DEA Installs Security Cameras with License Plate Recognition at Southwest Border
In an effort to prevent the inflow of illegal immigrants, terrorism, and drug traffickers, the U.S Drug Enforcement Administration has installed highly intelligent video surveillance cameras on the Southwest border. The megapixel cameras are equipped with license plate recognition, a video intelligence tool that enables border security officials to depict license plate numbers from a far distance. License plate recognition is an advanced, in-demand feature in today's IP video surveillance market.
The Southwest border's security measures currently include drug-sniffing dogs, aircraft, and innumerable agents who oversee the region. The addition of license plate recognition cameras at check-points and the surrounding areas is one more method of bolstering security. The new security cameras, which have already been deployed, also provide the geographical location of anyone who passes through as well as the date and time.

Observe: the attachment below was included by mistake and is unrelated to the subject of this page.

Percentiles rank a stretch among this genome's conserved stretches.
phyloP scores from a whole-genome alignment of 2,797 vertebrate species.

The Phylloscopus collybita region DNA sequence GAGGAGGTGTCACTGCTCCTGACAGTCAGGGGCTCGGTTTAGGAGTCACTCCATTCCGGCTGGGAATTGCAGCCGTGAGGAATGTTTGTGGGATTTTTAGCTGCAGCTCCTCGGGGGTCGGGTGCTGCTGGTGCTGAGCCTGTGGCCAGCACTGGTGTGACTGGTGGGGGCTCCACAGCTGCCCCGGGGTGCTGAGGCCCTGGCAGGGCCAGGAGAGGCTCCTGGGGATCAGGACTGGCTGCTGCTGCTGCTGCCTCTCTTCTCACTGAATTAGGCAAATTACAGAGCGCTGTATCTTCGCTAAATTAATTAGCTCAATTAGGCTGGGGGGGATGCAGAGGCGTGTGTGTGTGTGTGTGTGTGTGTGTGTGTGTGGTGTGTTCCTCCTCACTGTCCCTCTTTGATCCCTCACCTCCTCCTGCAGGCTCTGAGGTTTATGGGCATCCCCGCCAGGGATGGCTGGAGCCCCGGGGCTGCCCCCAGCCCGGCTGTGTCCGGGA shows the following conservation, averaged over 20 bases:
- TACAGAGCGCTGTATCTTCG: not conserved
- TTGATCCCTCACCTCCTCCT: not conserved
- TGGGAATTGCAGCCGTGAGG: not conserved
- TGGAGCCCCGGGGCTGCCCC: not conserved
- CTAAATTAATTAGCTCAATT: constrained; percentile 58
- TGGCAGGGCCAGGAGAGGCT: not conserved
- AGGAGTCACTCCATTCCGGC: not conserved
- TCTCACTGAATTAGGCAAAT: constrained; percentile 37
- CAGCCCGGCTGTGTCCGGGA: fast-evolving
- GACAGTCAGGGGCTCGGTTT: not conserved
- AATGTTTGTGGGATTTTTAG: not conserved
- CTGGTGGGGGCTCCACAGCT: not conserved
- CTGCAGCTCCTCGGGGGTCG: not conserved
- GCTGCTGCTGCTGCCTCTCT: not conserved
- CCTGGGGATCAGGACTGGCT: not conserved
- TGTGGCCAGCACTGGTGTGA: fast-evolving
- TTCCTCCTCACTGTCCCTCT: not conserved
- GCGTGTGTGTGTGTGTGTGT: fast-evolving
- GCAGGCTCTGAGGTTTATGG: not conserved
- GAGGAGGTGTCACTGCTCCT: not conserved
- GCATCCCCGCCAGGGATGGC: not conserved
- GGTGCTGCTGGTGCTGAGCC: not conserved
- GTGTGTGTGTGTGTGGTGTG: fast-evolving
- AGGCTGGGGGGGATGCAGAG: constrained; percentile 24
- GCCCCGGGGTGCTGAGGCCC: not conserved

Homeland Security Reporter G.W. Schulz says that the cameras aren't solely for monitoring who is coming in and out of Mexico: "It's simply another surveillance method used to monitor and target vehicles that are commonly used to transport drugs, bulk cash and weapons north and south."
The sophisticated surveillance cameras are currently in use at the entrance and exit points to Padre Island National Seashore near Corpus Christi. The DEA plans to expand their reach by inserting more cameras deeper inside the United States.